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BIM goes LEAN – a progress report

In the BIM Excellence department, the LEAN journey began more than a year ago and the CIP (continuous improvement process) is now our constant companion. When faced with the challenges of the pandemic, we expanded our already extensively digitalised processes to include a digital project board for our KAT GU2 project. This project has been supported by both BIM management and modelling.



2 employees in the BIM department

Advantages of LEAN as a way of working

With the help of the LEAN approach, we have been able to improve our team’s internal cooperation and make it more efficient, while making it easy to view the time and content-related connections between the individual activities and create the greatest possible transparency regarding deadlines and responsibilities for all those involved. Furthermore, delays and their consequences could be recognised easily and in a timely manner.

The digital project board made it possible to hold weekly meetings with all participants as if in a BIG room, the “command centre” of LEAN, but with the added benefit of spatial independence. This benefit is especially important in a cross-team project team with around 10 BIM managers and modellers actively working on the project at the same time.





The advantages of the LEAN approach were visible right from the project’s start phase: it was easy to precisely define and present processes, assign people and allocate resources.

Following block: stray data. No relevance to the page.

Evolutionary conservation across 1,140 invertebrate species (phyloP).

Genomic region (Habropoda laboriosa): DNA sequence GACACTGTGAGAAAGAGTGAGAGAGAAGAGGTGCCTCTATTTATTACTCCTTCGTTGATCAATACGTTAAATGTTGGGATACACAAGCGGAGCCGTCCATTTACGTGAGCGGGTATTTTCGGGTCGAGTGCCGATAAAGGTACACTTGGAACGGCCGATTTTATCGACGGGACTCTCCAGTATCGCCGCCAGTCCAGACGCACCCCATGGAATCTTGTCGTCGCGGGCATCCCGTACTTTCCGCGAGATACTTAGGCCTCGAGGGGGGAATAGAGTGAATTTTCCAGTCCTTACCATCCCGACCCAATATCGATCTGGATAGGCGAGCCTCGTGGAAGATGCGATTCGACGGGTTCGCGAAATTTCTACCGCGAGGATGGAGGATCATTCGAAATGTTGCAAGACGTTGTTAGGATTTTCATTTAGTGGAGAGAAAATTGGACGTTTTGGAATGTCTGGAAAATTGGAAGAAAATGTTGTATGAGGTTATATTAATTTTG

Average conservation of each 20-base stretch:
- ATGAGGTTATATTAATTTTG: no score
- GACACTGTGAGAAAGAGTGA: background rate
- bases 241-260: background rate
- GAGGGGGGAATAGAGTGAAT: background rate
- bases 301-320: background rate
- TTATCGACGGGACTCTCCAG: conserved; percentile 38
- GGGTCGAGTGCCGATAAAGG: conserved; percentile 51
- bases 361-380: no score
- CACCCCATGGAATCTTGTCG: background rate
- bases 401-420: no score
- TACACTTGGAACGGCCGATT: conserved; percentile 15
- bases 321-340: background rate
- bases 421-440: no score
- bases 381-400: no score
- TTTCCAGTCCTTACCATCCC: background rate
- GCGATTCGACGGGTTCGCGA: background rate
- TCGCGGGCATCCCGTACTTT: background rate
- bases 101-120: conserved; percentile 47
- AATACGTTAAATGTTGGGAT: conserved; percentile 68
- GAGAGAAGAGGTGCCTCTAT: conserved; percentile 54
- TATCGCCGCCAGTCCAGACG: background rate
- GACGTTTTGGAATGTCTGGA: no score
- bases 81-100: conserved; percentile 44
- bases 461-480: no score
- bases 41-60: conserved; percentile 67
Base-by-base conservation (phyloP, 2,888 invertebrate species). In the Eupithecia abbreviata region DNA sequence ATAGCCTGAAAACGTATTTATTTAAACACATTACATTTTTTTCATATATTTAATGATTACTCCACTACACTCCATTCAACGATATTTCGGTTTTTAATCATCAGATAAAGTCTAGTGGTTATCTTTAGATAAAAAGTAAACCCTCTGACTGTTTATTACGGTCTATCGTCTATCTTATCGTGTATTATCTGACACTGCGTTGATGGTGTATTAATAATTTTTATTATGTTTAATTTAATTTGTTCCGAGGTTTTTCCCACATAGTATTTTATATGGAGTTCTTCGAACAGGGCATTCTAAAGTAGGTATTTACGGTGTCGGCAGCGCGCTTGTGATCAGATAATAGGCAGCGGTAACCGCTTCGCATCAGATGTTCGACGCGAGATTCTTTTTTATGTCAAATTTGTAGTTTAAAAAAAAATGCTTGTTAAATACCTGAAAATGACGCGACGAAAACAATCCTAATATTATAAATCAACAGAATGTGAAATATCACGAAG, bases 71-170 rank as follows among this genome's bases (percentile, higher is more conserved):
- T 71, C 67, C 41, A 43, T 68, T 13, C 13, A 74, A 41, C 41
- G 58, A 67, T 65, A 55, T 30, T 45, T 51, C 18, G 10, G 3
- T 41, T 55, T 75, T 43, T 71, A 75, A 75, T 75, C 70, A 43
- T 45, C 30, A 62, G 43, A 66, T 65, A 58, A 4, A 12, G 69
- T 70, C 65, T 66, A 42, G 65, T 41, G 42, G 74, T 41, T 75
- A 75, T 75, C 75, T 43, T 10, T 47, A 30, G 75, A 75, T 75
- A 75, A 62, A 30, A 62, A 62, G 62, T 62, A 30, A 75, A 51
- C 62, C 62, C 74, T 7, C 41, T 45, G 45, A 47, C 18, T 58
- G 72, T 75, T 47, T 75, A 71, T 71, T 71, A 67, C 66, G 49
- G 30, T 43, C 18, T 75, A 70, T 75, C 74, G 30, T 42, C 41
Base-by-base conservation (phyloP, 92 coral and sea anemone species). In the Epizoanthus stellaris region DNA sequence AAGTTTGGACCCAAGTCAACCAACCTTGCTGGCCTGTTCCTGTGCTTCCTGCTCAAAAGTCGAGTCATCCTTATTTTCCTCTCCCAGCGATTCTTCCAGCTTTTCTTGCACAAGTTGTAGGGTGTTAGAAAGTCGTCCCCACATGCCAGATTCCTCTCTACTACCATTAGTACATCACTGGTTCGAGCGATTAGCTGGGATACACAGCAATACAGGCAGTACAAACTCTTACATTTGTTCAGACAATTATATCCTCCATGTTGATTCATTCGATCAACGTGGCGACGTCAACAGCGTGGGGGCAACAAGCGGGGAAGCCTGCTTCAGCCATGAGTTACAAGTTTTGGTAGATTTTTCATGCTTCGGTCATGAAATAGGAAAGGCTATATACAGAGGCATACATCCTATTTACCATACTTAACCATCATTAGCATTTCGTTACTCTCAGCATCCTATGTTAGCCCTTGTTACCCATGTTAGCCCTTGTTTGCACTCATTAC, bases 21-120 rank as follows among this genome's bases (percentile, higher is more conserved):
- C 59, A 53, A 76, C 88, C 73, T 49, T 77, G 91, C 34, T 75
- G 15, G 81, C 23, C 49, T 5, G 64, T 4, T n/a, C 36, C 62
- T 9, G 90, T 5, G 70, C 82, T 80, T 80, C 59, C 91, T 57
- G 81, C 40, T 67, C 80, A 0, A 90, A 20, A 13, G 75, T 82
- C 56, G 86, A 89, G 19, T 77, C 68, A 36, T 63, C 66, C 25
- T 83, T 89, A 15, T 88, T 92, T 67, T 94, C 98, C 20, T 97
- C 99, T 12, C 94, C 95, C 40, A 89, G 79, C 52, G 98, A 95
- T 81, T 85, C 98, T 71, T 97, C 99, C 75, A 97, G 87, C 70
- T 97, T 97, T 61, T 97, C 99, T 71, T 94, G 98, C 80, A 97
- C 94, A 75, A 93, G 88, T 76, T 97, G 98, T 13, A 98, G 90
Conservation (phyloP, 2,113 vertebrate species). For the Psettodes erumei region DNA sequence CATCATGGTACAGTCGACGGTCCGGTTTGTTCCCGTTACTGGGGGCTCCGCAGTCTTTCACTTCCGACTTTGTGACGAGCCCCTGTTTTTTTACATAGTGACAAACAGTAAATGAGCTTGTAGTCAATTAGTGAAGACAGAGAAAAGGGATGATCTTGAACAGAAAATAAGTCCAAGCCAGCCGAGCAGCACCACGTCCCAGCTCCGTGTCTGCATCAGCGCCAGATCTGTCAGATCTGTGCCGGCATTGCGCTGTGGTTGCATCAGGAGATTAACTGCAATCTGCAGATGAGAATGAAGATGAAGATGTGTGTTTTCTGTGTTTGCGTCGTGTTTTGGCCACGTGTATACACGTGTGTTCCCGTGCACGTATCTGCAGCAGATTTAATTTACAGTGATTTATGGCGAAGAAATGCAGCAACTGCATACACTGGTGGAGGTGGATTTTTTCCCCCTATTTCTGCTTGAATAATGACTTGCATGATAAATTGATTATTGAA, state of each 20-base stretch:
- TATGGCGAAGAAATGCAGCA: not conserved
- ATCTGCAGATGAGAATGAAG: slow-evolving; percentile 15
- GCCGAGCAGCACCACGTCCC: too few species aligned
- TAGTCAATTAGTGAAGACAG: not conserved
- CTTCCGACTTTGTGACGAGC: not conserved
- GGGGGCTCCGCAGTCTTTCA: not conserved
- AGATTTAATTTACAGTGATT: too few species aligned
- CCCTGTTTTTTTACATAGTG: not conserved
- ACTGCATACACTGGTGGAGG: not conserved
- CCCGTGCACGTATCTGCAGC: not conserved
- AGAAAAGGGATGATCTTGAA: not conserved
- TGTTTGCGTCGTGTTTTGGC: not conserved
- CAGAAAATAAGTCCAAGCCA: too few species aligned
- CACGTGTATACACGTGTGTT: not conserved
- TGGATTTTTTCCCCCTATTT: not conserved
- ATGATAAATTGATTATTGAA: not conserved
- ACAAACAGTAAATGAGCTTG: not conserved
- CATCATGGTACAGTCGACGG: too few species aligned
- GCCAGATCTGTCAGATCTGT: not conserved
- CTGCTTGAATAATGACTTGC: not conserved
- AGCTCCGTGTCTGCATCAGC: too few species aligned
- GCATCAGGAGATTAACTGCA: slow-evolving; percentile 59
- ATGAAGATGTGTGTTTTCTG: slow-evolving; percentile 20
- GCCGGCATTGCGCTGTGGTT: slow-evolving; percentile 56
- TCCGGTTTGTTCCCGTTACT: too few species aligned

During the planning of the 4-week preview, it was possible to take topics that were jointly processed and interdependent and discuss and plan them as precisely as possible. The coloured background allows things to be structured into different project sub-areas. Absences can also be visualised easily. The targets already laid out are reviewed in the weekly meeting and divided into “done” and “not done”. After this, the next 4 weeks are planned.

4-week preview

Looking at the weeks ahead with the digital project board

Any targets that could not be met are categorised according to the reason for delay and displayed separately under the respective week. In this way, the number of targets met, the so-called NTM value, can be quickly determined and problems can be addressed. For example, if 28 of 35 planned goals were completed, this corresponds to an NTM of 80%. Milestones were not taken into account in the calculation, as they do not require any activity.

In the case of a long project duration, the digital project board also ensures that the development of activities is always traceable. It can be used as a central place for the assignment of tasks and responsibilities and as a digital and transparent to do list. It also provides an overview of planned milestones and any delays that jeopardise milestone achievement.


Key Performance Indicator “NTM” (AEZ) value in the digital project board

Key Performance Indicator “NTM” (AEZ) value in the digital project board

For us, the use of the digital project board has not only massively increased transparency and efficiency in the processing of the KAT GU2 project but, surprisingly, has also improved cooperation once again.